Yesterday evening I was at a choir rehearsal. One of our sopranos came in late, apologizing that she had stopped to watch the full moon rise through a thin layer of clouds.
I've heard people remark in years past how it always seems like there is a full moon pretty close to Easter; they marked it up to an amazing coincidence. In fact, it is no coincidence at all.
The Christian holiday of Easter is always held on the first Sunday following the first full moon of spring, where spring is defined to start on March 21. (For all of us except the occasional rogue curmudgeonly astronomer, spring is assumed to start on the Vernal Equinox, which is often not March 21, but usually this distinction doesn't matter.) The full moon was 5 minutes ago (by my watch), so Easter falls on Sunday. And, if the weather is nice, people enjoying the spring weather in the week before Easter will probably notice a big, nearly-full moon rising just after sunset.
Why is Easter set by the full moon and not by a specific date, like the Christian Christmas holiday? It's because the events celebrated by Easter occurred in the days following the Jewish holiday of Passover, so the Catholic Church set the date of Easter to mimic the timing of the Passover.
The Jewish Passover celebration is celebrated starting on the 15th day of the month of Nisan. The Jewish calendar is a quasi-lunar calendar, meaning that the months start at the start of the new moon. Since there aren't exactly 12 cycles of the moon in a calendar year, the Jewish calendar contains either 12 or 13 months, depending on the year, so that the months always roughly align with the same seasons. Since the month begins at the new moon, and the full moon is about 14 3/4 days after the new moon, the Passover feast always begins right at the full moon.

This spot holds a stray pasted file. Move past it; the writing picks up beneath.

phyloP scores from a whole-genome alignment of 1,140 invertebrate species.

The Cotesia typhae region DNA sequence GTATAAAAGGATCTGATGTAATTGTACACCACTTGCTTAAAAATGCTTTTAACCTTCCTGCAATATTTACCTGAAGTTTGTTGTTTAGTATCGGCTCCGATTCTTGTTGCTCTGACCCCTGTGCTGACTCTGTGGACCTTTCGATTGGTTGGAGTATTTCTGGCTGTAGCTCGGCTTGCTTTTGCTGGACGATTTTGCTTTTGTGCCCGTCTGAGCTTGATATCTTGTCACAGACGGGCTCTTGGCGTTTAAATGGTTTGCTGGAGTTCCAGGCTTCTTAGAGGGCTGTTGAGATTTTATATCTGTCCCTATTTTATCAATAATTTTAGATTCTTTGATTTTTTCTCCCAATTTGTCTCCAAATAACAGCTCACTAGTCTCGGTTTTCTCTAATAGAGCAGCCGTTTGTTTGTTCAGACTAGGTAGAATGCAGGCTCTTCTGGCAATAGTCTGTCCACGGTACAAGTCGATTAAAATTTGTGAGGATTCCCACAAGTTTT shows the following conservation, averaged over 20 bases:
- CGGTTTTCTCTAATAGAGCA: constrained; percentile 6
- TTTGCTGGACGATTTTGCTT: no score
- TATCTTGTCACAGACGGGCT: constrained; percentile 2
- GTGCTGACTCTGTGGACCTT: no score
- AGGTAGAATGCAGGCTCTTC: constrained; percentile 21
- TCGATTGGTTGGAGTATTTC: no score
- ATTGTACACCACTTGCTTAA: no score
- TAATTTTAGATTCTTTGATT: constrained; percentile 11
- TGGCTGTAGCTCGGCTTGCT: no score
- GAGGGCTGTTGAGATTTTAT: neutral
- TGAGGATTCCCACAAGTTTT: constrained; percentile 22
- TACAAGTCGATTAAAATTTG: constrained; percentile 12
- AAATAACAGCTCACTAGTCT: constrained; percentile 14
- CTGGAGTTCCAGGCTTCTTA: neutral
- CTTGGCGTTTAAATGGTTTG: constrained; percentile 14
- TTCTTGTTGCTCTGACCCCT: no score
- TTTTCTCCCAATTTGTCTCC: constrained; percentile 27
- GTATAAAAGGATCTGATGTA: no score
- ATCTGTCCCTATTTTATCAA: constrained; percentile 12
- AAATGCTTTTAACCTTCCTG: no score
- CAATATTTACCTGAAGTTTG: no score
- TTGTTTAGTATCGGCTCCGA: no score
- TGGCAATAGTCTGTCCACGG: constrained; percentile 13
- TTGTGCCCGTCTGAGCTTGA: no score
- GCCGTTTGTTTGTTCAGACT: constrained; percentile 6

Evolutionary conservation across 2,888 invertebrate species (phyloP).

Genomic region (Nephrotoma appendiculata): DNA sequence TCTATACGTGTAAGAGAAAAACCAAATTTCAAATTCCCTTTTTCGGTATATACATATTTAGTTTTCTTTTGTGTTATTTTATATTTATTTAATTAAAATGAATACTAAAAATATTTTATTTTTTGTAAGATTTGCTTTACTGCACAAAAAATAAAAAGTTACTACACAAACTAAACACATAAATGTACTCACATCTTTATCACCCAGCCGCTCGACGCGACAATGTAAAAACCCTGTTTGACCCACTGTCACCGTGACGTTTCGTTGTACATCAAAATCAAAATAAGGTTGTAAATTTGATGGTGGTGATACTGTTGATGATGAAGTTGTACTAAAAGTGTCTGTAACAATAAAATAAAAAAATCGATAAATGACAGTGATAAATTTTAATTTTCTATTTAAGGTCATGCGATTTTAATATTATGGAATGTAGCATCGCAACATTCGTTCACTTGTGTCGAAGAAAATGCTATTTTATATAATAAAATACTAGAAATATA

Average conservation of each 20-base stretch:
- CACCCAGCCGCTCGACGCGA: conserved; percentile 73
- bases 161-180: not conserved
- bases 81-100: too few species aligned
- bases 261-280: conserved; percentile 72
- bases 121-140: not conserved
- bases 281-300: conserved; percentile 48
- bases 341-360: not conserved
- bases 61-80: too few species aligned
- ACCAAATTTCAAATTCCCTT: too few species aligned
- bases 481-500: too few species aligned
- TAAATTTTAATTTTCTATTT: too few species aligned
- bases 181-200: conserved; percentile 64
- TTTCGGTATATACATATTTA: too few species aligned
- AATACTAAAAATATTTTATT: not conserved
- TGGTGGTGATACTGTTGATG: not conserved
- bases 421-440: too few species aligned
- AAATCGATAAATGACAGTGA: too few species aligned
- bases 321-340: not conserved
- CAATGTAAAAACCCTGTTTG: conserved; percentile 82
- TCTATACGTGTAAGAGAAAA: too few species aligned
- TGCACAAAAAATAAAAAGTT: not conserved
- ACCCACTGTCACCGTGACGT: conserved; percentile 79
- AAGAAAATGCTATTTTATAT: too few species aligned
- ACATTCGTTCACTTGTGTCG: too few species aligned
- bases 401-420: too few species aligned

There's yet another complication. Eastern Christian churches, like the Greek Orthodox and Russian Orthodox churches, base their calculation of Easter on the Julian calendar, while western churches use the Gregorian calendar (what most of us consider "the calendar"; read here about the differences between the two.) These two calendars are 13 days apart (with the Gregorian calendar "ahead" of the Julian calendar), so roughly half of the time the first full moon of spring in the Gregorian calendar is one lunar cycle earlier than the first full moon of spring in the Julian calendar. This means that, roughly half of the time, the Orthodox Easter happens one full moon after the western Easter holiday. Confusing? Definitely. And then there's this year, when the Orthodox Easter is April 19, while the western Easter is one week earlier, on April 12. I don't know how that happened; I'm sure that is explained online somewhere.
The sum total of all of this means that even though the Christian and Jewish holidays are closely related, they often don't fall on the same date. Even more, even different branches of religion disagree on the date of the same holiday. And all of it comes down to the fact that the length of the Earth's rotation (day), the duration of one lunar cycle (a lunar month), and time it takes the Earth to complete one orbit around the sun (year) are not even multiples of each other. (Heck, there are even different types of years, but let's not go there). Aren't calendars fun?